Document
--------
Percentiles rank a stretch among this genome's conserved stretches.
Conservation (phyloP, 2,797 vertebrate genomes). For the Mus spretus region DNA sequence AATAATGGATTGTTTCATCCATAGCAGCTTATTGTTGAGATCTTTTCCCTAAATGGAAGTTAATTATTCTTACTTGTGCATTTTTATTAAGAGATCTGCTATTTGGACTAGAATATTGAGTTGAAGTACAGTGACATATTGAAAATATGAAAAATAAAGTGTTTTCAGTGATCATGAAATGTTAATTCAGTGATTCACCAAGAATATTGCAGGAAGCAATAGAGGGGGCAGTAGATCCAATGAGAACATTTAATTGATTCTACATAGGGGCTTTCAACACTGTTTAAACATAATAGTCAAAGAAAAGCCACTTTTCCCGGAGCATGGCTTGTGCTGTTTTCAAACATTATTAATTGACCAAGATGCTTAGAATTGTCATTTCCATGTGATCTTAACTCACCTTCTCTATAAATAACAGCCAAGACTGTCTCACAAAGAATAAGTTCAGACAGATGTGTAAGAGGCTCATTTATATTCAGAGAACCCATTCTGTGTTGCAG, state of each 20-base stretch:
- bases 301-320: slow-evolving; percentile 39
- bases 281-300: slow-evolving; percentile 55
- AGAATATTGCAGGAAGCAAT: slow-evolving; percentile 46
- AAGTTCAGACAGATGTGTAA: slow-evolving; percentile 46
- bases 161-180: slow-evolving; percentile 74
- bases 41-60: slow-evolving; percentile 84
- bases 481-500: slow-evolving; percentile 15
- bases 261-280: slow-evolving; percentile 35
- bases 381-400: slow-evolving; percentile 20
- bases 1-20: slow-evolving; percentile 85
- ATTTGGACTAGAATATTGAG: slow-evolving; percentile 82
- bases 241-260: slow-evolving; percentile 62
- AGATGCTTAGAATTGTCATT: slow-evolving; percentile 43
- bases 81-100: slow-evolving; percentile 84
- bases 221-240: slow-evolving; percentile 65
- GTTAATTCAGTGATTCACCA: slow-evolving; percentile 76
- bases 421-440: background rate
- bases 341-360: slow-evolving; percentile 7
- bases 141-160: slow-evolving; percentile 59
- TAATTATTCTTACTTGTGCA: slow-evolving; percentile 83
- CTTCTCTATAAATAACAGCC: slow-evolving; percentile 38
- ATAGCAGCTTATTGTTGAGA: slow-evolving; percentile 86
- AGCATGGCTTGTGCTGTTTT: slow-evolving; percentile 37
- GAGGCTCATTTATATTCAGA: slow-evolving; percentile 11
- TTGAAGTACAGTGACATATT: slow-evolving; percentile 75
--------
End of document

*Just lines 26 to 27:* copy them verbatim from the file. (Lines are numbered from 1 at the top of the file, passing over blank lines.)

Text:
- GAGGCTCATTTATATTCAGA: slow-evolving; percentile 11
- TTGAAGTACAGTGACATATT: slow-evolving; percentile 75